A True-Blue Texas Twosome

 
That Kind of Girl
by Kim McKade
(Silh. Int. Mom. # 1116, $4.50, PG) ISBN 0-373-27186-7
****
In her first book in the Intimate Moments series (A True-Blue Texas Twosome), Kim McKade introduced readers to Aloma, Texas, and its residents. She revisits it for the story of That Kind of Girl, Becca Daniels.

Becca and her best friend Colt Bonner grew up next door neighbors in dysfunctional families in the more impoverished area of town. Becca was the illegitimate child of an embittered mother. Her mother took out all her rage, disappointments, and hatred of life on Becca, her only child. Beccaís life was barren of affection of any kind except for her friendship with Colt Bonner.

Coltís father had been the town drunk and Colt escaped to rodeo life as quickly as possible. Before leaving, Becca, deep into puppy love, had offered herself to him, an offer he had refused. A dozen years have passed, and Colt has returned to town after the death of his father to get the house in shape to sell. Beccaís mother has long been dead as well, and Becca has spent her years trying to remake the plump nerdy, shy girl she had been in high school.

Becca had been the one person who had looked out for Coltís father in his declining years. Colt had been hospital bound during his fatherís funeral and his rodeo future is in doubt because of that injury. Now in Aloma, he is in a place he doesnít want to be, to do what he doesnít want to do, and fearing health problems that he wonít be able to accept his choices after recovery.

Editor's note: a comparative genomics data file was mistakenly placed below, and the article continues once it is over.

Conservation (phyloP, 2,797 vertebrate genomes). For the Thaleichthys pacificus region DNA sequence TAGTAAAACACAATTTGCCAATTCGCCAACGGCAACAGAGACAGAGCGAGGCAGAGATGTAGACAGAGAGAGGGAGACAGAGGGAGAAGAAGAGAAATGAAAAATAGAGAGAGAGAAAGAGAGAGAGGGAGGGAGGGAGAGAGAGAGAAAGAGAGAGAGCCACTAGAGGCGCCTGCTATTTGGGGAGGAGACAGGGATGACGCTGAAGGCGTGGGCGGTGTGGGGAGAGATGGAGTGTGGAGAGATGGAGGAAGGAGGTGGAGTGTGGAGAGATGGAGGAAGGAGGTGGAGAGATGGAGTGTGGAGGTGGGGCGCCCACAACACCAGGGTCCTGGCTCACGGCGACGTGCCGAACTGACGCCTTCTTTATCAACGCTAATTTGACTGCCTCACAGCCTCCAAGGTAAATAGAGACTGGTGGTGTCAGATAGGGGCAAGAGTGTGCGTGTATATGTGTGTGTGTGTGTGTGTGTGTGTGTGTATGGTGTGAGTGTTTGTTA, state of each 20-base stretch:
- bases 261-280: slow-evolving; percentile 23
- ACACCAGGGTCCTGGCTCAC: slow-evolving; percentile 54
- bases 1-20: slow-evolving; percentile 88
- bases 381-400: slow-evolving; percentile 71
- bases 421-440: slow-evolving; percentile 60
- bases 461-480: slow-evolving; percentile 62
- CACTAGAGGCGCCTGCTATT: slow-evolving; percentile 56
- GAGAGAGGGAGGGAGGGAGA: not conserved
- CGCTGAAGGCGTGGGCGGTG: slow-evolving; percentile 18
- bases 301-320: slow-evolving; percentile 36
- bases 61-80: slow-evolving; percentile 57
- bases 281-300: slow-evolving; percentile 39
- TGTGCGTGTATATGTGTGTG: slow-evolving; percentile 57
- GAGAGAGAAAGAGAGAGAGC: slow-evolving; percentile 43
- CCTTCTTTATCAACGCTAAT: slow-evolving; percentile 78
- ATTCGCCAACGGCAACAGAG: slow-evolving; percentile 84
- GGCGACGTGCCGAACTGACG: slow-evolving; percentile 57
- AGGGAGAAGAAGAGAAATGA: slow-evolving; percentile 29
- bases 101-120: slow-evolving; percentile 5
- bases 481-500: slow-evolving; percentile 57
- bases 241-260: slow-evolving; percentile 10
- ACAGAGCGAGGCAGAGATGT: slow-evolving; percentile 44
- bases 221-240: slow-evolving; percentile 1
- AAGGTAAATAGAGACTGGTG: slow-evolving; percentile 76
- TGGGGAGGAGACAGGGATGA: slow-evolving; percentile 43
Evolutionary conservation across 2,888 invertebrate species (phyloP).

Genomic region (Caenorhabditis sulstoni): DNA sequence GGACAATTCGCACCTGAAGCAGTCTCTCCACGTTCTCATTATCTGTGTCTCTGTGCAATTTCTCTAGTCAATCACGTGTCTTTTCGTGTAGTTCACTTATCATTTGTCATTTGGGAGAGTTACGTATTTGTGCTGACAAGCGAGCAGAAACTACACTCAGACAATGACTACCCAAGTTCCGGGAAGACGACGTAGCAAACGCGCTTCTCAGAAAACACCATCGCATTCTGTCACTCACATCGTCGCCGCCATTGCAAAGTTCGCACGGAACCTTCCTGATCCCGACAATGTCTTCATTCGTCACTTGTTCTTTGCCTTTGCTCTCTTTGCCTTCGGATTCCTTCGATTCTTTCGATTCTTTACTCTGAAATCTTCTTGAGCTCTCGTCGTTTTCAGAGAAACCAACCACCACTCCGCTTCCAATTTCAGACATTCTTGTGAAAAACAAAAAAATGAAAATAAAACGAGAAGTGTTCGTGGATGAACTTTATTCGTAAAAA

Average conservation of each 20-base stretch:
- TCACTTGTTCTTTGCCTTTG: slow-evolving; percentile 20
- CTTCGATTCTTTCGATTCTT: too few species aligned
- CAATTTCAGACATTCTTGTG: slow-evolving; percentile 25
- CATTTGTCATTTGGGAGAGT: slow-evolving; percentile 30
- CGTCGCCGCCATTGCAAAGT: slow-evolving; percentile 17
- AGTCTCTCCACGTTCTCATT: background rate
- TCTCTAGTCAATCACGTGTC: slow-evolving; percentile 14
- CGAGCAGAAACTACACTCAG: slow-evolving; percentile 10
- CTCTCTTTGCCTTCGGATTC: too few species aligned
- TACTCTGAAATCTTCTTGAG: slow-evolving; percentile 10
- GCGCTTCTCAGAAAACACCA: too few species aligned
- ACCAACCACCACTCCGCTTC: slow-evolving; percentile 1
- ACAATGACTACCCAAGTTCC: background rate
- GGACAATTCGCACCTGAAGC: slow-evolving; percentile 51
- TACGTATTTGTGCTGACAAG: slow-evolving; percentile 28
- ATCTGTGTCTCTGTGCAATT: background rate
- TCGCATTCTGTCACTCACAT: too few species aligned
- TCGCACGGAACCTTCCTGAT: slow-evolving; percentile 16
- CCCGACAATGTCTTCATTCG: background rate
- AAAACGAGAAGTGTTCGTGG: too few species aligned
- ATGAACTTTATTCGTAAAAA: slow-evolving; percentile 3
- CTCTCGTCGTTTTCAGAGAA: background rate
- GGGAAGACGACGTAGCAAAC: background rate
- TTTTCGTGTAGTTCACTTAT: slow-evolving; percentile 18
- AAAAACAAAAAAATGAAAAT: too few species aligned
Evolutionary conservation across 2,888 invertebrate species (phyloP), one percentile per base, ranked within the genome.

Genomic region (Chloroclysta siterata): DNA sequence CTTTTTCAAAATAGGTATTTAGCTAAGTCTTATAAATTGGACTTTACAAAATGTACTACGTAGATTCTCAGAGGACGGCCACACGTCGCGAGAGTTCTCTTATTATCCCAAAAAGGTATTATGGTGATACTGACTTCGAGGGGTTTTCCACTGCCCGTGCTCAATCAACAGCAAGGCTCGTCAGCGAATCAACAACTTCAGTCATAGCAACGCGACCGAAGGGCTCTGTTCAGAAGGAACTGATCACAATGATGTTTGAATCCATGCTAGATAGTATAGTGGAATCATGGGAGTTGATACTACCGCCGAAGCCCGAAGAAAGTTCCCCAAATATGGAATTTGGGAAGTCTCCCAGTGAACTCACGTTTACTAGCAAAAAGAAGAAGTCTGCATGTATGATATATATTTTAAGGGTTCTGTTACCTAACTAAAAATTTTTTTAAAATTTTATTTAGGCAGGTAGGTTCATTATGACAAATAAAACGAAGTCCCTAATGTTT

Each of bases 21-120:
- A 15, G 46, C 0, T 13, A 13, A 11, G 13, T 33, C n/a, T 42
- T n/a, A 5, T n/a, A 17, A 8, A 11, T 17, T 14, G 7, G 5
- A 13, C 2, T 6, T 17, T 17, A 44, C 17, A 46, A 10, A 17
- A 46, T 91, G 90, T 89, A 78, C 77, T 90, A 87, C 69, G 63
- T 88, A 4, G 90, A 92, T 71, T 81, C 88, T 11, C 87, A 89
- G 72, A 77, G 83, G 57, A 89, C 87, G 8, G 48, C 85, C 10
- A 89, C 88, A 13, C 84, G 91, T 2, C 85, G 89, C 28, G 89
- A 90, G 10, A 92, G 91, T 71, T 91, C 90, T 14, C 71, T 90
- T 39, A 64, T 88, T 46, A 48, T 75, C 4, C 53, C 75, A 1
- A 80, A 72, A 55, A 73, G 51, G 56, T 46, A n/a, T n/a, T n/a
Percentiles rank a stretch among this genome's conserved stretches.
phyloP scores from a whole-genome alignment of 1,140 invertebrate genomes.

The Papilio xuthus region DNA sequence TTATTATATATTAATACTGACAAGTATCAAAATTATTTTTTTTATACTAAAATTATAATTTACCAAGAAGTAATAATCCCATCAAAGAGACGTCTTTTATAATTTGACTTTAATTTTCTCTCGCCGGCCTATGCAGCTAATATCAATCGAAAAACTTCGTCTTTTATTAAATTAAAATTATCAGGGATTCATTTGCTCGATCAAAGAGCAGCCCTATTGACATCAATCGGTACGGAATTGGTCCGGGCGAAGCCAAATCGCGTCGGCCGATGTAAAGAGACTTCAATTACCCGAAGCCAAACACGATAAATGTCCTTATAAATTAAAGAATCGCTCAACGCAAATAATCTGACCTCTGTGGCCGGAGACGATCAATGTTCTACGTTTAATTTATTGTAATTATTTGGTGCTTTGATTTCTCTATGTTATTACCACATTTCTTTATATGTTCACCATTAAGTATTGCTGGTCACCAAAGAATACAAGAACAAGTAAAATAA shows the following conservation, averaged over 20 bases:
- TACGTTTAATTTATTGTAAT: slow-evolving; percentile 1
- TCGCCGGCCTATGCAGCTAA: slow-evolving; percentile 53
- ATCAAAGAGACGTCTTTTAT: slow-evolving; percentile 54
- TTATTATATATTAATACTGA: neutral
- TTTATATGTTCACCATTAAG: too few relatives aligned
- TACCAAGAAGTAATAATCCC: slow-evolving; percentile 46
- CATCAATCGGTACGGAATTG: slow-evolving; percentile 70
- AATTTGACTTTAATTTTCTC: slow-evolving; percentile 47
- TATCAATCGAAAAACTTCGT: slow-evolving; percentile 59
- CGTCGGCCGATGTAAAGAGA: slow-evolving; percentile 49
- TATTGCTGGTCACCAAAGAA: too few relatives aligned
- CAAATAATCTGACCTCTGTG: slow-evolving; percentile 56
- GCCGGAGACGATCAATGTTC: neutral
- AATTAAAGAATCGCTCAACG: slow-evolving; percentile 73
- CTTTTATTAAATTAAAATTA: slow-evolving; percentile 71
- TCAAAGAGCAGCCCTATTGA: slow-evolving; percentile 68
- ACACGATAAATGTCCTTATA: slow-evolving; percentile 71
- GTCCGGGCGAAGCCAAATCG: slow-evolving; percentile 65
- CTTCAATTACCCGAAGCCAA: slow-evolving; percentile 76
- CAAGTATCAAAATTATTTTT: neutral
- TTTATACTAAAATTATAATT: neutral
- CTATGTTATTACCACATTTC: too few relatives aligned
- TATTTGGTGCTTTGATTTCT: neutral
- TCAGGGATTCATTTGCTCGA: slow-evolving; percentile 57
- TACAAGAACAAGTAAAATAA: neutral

On Coltís first day home, sunny, made over Becca drops by to welcome him. Colt is less than charming, which merely reaffirms the shaky parts of her self-esteem. The author involves characters introduced in her former book and the story that evolves is a credible rendition of the rekindling of past friendship and love.

What is truly remarkable about That Kind of Girl is the subtle manner in which it progresses. Essentially, it is about the emotional baggage still carried by adults as a result of dysfunctional upbringings. This is a plot we are all familiar with, but here the resemblance ends. Instead of all the inner dialogue which defines and usually redefines the problems, the author takes us through the workout and resolution of their very different problems in a pragmatic and realistic manner.

This is done with clearly drawn and multi-dimensional characters. The dialogue stays in voice, is crisp and accomplishes the authorís goal, that of drawing the reader into the story while caring about the outcome.

The outcome is a foregone conclusion, but the discovery process along the way and the romantic tension that sustains the story will overcome readersí objections to stories that are primarily focused on angst. The novel stands alone, but the sense of place and appreciation of the secondary characters is enriched by reading the companion novel as well.

--Thea Davis


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